Surveillance, Dissent, and Imperialism


The Inner-Outer Dialectic of US Imperialism

There are many ways that imperial expansion abroad can tie in with the socio-economic conditions and political relations that primarily pertain to the domestic sector of the imperial state. On the other hand, it is not worth overemphasizing the separation of the “domestic” and “foreign,” a fact widely recognized by international relations scholars for at least a few decades, if only because they observed such facts as foreign trade policy being conditioned by domestic production and consumption, as well as the growing regulation of domestic political and judicial structures thanks to a state’s participation in various international treaties and conventions. “International law” itself is an ambiguous entity for this reason, given that states’ ratification of international covenants usually means that those covenants acquire the force of law, domestically, and join if not supersede a national body of laws.


Adding to the complication of perceiving and distinguishing a “domestic” from the “foreign” sphere of US imperialism, are phenomena such as the construction of ideologies of expansion, deep insertion into a global political economy, and the realization that while we may know where the US begins territorially, we cannot say exactly where it ends in cultural, political and economic terms. For my purposes I distinguish between a National United States of America (NUSA) and a Globalized United States of America (GUSA). NUSA is a simple reference to the current political geography of the US, filled in by places that can be specified with geographic coordinates, inhabited by people in relatively dense relations with one another. It is what Clifford Geertz once called the “the world around here” (Geertz, 1996, p. 262). Most of the inhabitants of this NUSA are referred to as “Americans,” or Americans in waiting. GUSA is not so neatly geographic, but it can still be found and seen, concretely. GUSA’s existence can be observed (in no particular order of importance) in the adoption of US consumption patterns and standards by local elites around the world; the existence of a transnational capitalist class, a large part of which is US-educated; military leaderships formed by funding and training by the US military; political parties funded by the US and often led by people who spent some time living and studying in the US, and who adopt the US as a model; upper-class neighbourhoods, districts, and gated communities; and those whose life patterns, choices, and personal orientations have been seriously influenced or remade by US cultural imperialism, in a process commonly referred to as “Americanization”. All of these are merely a paltry few examples of the ways in which domestic and foreign ought to be seen more as a continuum, either among imperial centres, or those subjected to imperialist domination. Therefore, when we (Kyle McLoughlin below, myself here) speak of the domestic part of US imperialism, we are simply referring to what happens in NUSA, without making any claims about the real or imagined “domesticity” of the NUSA.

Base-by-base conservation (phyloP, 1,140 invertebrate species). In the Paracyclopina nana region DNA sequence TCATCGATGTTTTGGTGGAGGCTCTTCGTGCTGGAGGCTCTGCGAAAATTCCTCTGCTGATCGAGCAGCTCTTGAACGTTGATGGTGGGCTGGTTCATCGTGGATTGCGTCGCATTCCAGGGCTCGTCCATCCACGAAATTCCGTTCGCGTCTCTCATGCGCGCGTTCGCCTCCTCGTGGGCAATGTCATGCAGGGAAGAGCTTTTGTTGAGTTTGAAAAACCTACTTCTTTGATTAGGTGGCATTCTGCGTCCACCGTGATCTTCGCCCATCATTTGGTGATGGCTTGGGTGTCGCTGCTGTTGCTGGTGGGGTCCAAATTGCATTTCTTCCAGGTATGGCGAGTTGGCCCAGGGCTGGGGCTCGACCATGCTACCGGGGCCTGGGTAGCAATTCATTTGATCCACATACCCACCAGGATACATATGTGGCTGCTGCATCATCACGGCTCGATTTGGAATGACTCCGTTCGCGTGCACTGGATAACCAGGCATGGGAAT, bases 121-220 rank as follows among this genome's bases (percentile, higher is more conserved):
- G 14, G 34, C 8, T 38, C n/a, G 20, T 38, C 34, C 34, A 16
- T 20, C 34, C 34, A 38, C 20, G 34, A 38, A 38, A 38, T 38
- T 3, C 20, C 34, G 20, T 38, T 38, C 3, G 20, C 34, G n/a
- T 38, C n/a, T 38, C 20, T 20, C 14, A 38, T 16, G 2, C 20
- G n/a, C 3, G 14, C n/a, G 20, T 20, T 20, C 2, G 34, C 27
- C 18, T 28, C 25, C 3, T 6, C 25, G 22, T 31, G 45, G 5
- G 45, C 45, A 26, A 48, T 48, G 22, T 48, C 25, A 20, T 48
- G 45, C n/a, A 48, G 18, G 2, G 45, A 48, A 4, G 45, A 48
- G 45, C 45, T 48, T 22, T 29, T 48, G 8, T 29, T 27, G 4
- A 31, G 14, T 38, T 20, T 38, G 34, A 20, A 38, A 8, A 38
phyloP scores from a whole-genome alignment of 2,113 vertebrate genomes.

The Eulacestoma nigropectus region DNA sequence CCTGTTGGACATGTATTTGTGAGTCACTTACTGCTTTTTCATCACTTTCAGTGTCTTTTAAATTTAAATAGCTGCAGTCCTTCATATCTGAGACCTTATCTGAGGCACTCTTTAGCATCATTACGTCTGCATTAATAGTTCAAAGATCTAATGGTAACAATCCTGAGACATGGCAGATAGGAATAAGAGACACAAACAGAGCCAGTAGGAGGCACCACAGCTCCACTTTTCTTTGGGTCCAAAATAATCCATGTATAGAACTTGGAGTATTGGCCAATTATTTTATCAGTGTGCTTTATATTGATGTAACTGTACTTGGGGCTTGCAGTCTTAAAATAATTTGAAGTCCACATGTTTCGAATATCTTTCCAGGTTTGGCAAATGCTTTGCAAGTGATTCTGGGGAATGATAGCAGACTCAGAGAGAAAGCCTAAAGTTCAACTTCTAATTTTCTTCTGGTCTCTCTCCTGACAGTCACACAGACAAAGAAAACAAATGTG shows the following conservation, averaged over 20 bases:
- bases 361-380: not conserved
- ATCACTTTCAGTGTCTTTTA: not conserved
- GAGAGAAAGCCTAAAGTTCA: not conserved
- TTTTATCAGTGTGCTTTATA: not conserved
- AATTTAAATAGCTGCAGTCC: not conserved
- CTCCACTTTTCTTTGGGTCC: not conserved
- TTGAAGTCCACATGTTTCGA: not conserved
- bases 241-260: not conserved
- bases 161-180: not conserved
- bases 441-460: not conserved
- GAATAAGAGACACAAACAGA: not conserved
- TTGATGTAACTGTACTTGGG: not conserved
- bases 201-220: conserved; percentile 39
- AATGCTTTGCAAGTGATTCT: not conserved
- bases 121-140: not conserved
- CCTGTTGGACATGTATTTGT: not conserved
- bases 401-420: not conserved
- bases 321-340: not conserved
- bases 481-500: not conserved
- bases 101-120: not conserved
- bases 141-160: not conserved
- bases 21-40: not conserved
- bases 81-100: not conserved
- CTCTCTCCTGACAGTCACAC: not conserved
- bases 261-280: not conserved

The Iraq War, the Power of the State, and Social Control

In speaking of the “inner dialectic” in connection with the process leading up to the US invasion of Iraq, David Harvey argued that “the only thing to prevent the political annihilation of the Republicans was the intense solidarity—verging on a nationalist revival—created around the events of 9/11 and the anthrax scare” (2003, p. 13). Drawing on Hannah Arendt, on how the ever-present prospect of war guarantees the permanence of the state (2003, p. 16), and acts as a check against the cacophony of private interests, Harvey argues that 9/11 “provided the political opening not only to assert a national purpose and to proclaim national solidarity, but also to impose order and stability on civil society at home” (2003, p. 17). The events that followed were constructed by ruling elites in a manner that would permit the state to accumulate even more power. A “new sense of social order” could be imposed at home, where “criticism was silenced as unpatriotic” (Harvey, 2003, p. 17). Harvey concludes that, “this relation between the internal and external conditions of political power has played a significant if largely hidden role in the dynamics that have fuelled the conflict with Iraq” (Harvey, 2003, p. 17).